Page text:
This was a big one. This is a breach that can’t really be overstated. 143 million U.S. consumers, or 44% of Americans, could be affected by the latest cyber security breach into credit reporting agency Equifax. The information stolen may have included names, Social Security numbers, birth dates, addresses and even some driver’s license and credit card numbers. So what should a consumer do?
First, they should check to see if their information may have been compromised. Equifax has set up a dedicated website for people to see if their information was impacted. www.equifaxsecurity2017.com is where to go. At this site they can enter the last 6 digits of their social security number and their last name and Equifax will give them a message saying whether or not they have been impacted. They can also call the Equifax call center at 866-447-7559.
If impacted, Equifax is offering a free ID monitoring service, which (if they don’t have one in place already) customers may want to take advantage of. However, customers should be careful when taking advantage of this. As of this writing, there are varying accounts on whether or not your customers give up their right to be involved with any class action litigation or arbitration if they take advantage of Equifax’s free offer. Customers should be sure to carefully read the details of the agreement before accepting the terms. In addition to the ID monitoring, there are a few other things that should be done to minimize the impact this breach may have.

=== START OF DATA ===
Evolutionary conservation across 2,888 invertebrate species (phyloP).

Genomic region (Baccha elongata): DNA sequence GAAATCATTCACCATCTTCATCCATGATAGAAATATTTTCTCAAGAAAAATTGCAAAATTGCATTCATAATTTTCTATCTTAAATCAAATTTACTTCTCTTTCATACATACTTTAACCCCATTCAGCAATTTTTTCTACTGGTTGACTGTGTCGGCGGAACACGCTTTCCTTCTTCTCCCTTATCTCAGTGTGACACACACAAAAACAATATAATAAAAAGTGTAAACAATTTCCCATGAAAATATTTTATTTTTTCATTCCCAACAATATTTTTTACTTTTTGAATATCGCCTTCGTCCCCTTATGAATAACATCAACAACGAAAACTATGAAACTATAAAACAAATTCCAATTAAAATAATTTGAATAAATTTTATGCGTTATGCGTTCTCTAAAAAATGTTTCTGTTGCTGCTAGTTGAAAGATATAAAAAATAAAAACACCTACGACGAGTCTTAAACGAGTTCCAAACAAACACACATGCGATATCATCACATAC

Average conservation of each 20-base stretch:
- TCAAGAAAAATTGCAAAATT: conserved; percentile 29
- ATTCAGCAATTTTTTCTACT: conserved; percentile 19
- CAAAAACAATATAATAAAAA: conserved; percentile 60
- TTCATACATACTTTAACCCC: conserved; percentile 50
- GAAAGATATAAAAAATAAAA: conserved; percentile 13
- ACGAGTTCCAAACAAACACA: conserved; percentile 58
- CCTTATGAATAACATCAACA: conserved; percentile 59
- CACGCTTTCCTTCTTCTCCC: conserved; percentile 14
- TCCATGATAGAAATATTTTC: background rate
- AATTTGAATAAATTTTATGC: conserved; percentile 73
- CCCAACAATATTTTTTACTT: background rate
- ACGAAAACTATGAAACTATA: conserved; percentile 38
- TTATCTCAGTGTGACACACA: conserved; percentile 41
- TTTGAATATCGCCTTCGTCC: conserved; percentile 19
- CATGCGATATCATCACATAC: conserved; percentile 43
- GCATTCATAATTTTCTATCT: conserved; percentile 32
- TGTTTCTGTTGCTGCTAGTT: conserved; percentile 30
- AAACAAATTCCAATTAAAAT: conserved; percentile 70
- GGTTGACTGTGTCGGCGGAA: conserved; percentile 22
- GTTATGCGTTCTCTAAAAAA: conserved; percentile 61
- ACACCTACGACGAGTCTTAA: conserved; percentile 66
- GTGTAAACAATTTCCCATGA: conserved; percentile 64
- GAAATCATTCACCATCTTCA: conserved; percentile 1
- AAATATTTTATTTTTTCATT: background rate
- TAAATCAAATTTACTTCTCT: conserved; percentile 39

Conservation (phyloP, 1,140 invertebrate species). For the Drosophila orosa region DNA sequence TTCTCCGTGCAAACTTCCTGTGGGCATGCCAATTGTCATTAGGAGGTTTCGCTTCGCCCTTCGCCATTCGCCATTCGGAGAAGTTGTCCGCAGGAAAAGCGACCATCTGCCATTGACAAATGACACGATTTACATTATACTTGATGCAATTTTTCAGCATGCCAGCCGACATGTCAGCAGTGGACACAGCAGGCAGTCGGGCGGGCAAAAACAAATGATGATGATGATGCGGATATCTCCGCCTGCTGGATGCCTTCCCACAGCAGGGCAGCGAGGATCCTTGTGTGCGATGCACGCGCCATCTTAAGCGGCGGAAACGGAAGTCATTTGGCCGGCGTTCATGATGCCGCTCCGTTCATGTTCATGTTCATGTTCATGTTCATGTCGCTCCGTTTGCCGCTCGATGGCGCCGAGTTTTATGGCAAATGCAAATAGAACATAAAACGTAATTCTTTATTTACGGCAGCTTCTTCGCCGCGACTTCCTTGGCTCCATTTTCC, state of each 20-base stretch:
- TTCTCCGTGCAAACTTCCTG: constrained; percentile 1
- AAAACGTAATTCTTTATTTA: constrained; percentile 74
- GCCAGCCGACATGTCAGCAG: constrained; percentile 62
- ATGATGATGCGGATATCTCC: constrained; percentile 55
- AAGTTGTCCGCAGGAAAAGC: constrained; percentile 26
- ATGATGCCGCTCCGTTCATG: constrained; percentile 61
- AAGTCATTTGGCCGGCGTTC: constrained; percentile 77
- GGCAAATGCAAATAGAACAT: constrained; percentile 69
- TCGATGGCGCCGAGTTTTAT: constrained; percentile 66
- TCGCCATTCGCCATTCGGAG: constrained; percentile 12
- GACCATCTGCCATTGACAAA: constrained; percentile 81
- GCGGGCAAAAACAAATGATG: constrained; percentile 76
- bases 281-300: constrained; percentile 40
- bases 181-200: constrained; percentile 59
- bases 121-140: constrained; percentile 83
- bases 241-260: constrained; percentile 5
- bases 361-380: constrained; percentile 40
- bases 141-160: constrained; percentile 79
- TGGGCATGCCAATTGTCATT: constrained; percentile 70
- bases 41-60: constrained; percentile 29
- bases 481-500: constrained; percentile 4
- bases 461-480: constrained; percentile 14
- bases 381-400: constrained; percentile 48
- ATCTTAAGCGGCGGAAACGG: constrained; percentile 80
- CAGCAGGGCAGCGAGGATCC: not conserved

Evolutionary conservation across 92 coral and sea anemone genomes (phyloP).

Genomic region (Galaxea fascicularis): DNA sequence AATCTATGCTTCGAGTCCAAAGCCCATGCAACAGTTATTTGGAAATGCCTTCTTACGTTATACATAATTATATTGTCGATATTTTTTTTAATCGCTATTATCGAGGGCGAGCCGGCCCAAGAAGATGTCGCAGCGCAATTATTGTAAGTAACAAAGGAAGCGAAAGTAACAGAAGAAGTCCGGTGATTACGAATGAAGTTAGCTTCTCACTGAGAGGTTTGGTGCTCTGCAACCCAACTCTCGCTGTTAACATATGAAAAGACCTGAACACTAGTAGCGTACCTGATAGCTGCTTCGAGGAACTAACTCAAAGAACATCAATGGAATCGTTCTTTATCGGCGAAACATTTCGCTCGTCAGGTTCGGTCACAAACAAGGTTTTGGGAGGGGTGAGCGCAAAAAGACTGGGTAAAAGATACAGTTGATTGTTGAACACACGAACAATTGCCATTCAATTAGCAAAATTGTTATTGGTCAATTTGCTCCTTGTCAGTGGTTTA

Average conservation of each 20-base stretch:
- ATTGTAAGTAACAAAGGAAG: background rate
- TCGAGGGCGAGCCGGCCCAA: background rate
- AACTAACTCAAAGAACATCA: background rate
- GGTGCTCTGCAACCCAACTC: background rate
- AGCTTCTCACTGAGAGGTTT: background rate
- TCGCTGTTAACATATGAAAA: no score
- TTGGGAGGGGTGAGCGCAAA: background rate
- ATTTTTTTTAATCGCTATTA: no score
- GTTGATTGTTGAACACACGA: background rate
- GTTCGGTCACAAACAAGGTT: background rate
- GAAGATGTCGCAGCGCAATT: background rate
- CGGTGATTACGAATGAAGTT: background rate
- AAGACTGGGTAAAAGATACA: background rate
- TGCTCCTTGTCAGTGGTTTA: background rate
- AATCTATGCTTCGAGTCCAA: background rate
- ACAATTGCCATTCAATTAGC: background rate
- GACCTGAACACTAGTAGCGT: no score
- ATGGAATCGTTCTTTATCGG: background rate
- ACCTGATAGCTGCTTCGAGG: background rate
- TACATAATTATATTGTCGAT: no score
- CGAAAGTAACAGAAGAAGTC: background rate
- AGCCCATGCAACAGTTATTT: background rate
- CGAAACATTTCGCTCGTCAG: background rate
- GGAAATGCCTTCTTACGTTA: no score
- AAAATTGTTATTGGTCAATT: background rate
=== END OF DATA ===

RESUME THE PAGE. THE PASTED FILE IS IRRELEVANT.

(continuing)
If you or your customers use similar passwords across multiple websites, passwords should be changed immediately. Once a hacker has credentials to one account, they will attempt to use it to get into other accounts. Programs like Password Genie can help create strong, unique passwords and then save and auto-submit them when using the web.
Enable two-factor authentication where possible:
Two-factor authentication can help prevent hackers from getting into your customer’s accounts using their security questions. Authenticating a user is typically done by sending a simple text or login code to your phone, which must be put in correctly before the account can be logged into.
Check your accounts:
Although most people do this regularly, it’s important for them to note any suspicious activity. They should make sure that they recognize all charges. Most banks and credit cards are pretty responsive to fraud alerts these days.
Watch for phishing scams:
Over the next couple weeks, customers should be especially careful about clicking links in email. Cyber criminals love taking advantage of people’s misfortune and you can count on many fraudulent emails going out, touting their ability to help customers out in this uncertain time.